Academic regulations

In the academic regulations, you can read more about the content of the individual course, the structure of the degree programme and the demands the programme places on you as a student. You can also read about the types of exams and the exam requirements.

In the diagram below, you can see how the programme is structured if you choose to study classical philology. You can click on the various courses to read the individual course descriptions.


 

Student life

Academic life on the classical languages programme

Classical languages is a smaller degree programme, which means that you will study in small classes where you have lots of opportunities to engage in dialogue with your instructor. Sometimes your instructor will present material to the class, and sometimes you will be asked to make a presentation yourself. You will also be part of a study group, where you will work on presentations together and discuss your subject. 

Here is an example of a typical week in the third semester of the BA programme in classical languages. As you can see, you spend a lot of your time preparing for lectures and classroom lessons independently. This is why classical languages is a full-time degree programme, even though you don’t necessarily have scheduled classes every day. This means that you will also learn how to structure your time in the course of your studies. 

Monday:
9:00-17:00 Independent study

Tuesday:
8:00-14:00 Independent study
14:00-17:00 Cultural History of Antiquity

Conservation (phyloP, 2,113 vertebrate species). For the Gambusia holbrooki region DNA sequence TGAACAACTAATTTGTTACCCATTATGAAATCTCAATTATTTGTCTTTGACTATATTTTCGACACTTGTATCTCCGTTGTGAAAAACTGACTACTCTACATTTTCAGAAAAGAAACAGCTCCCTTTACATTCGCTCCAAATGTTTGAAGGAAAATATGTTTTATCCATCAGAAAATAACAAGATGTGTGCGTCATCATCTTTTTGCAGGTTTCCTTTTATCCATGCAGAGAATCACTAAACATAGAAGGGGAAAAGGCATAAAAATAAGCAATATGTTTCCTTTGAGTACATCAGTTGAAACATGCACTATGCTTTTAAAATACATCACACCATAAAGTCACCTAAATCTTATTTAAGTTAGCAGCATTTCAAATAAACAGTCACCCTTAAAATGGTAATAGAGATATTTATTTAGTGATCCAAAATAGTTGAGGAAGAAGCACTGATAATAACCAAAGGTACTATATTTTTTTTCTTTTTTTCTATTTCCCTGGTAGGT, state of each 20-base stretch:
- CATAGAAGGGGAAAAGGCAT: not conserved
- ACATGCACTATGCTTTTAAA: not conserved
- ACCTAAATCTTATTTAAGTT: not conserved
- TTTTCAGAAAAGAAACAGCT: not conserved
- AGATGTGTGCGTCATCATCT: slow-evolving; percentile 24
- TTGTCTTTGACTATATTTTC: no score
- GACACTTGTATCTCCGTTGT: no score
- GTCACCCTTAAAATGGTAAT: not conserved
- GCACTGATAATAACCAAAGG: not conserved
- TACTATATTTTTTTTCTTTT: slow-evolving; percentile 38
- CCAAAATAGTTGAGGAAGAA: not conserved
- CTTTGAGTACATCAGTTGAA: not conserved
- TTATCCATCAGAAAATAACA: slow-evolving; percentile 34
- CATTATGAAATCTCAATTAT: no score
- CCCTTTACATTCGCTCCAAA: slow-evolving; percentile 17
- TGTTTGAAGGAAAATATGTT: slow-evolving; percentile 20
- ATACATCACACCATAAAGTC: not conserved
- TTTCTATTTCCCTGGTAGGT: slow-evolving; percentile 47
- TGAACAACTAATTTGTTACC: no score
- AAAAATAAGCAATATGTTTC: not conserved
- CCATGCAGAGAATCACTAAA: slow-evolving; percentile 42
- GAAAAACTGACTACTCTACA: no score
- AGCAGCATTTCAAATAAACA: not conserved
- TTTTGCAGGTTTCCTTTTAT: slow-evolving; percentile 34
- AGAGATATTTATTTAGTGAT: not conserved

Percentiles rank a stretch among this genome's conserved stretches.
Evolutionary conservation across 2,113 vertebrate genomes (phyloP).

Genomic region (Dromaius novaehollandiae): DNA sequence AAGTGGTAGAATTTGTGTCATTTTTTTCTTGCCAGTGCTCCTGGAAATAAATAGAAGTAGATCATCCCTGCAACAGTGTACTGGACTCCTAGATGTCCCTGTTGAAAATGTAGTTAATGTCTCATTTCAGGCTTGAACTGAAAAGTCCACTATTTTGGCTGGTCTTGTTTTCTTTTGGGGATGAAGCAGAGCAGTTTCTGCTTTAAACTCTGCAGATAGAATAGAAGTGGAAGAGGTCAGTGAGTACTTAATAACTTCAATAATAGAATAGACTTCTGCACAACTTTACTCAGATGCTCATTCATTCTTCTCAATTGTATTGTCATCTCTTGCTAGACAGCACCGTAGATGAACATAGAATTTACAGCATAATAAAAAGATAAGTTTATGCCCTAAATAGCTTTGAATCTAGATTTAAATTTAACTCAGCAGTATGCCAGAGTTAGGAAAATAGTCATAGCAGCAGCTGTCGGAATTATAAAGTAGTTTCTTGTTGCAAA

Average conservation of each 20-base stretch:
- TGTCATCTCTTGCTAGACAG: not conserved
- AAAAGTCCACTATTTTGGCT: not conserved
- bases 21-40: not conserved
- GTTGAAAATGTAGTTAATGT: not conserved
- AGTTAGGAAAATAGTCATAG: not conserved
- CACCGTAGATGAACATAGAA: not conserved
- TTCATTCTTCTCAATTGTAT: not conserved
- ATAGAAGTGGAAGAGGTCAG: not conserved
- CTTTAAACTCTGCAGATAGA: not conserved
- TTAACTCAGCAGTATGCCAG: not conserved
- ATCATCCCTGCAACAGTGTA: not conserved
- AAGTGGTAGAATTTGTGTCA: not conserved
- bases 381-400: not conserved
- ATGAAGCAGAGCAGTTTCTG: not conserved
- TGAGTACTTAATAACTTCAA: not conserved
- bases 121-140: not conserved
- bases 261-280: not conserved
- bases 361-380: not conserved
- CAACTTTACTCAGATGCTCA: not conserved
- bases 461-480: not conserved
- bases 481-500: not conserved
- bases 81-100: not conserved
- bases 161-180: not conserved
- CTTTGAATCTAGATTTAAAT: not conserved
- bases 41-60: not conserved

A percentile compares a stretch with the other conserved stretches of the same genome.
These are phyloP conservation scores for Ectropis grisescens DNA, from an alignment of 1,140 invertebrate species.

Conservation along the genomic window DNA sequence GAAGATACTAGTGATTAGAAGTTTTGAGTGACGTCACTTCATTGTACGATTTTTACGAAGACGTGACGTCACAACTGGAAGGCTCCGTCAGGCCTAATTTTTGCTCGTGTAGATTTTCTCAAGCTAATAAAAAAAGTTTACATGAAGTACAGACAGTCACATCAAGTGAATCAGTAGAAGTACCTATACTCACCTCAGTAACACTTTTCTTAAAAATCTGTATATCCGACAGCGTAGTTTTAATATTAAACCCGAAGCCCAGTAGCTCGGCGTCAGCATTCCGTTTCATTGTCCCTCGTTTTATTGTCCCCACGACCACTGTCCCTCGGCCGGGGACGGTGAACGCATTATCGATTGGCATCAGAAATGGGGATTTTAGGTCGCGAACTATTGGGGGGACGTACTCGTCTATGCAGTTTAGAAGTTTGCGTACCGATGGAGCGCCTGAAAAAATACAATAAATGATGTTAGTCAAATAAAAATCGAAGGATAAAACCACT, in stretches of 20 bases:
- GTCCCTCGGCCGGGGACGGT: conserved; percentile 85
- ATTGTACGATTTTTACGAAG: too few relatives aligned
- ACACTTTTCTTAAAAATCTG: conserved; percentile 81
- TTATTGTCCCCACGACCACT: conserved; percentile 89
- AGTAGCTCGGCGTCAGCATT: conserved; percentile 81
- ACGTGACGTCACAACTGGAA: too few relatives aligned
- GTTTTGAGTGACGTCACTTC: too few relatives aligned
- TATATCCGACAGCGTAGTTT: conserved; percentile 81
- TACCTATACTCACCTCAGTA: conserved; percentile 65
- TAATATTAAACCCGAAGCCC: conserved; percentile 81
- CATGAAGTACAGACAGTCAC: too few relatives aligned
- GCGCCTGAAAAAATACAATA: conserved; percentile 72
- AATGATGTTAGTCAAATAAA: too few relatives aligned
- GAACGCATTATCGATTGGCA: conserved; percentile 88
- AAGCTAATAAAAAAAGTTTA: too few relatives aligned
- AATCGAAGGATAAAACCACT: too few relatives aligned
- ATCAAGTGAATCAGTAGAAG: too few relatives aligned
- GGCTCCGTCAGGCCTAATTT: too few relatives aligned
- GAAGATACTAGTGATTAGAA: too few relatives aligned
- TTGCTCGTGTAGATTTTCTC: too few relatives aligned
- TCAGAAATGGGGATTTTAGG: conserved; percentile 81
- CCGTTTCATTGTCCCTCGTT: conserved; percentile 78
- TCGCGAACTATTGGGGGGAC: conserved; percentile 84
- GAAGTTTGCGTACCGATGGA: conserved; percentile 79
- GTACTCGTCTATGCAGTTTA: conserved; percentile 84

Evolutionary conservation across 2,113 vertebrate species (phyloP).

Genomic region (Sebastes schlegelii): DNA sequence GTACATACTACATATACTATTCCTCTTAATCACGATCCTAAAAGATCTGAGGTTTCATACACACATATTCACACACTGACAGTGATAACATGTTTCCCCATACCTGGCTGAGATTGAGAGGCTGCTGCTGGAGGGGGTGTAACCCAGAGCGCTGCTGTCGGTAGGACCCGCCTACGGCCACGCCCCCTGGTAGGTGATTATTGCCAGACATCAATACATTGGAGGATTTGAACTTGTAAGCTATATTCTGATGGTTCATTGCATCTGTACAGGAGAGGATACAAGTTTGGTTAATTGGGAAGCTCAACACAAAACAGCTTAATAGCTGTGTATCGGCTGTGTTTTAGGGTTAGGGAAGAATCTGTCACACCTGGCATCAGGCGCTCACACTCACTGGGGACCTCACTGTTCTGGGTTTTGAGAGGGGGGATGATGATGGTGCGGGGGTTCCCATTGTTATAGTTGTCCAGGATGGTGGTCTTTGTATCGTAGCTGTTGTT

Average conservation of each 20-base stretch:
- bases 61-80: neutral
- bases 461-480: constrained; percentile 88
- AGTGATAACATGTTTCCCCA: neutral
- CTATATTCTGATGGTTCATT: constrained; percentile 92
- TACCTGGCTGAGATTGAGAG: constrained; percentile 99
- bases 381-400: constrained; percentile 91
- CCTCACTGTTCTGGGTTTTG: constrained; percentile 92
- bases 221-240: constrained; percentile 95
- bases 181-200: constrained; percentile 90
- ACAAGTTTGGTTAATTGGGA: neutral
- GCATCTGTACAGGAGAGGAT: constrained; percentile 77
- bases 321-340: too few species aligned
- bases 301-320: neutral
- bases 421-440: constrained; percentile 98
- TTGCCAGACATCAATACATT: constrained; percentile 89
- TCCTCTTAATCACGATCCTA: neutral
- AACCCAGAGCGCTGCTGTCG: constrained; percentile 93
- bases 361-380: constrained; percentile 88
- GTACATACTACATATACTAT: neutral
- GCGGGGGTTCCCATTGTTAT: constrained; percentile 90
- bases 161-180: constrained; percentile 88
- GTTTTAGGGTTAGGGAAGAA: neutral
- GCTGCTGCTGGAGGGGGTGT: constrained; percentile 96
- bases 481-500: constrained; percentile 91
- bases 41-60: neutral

Wednesday:
10:00 - 12:00 Information Search
12:00-15:00 Study group
15:00 - 16:00 Information Search

Thursday:
8:00 - 11:00 Introductory Philology
11:00-17:00 Independent study

Friday:
9:00-11:00 Study group
11:00-14:00 Independent study
14:00 - 17:00 Friday bar

Social life on the classical languages programme

When you’re not immersing yourself in the fine points of Latin and Greek, there are lots of social and academic activities you can participate in as a student of classical languages: 

Symposion
Classical languages has a Friday bar together with the classical archaeology programme. The bar is a place to socialise and wind down for archaeology and philology students. 

Agora
Classical studies has a journal called Agora. Here students, researchers and teaching staff share their latest discoveries about Greek and Roman antiquity. Agora
Read the journal (in Danish)

The degree programme committee
If you’re interested in having an influence on your degree programme, you can join the degree programme committee. Classical languages shares a degree programme committee with classical archaeology. The committee is the students’ voice in relation to university affairs. 

Studying abroad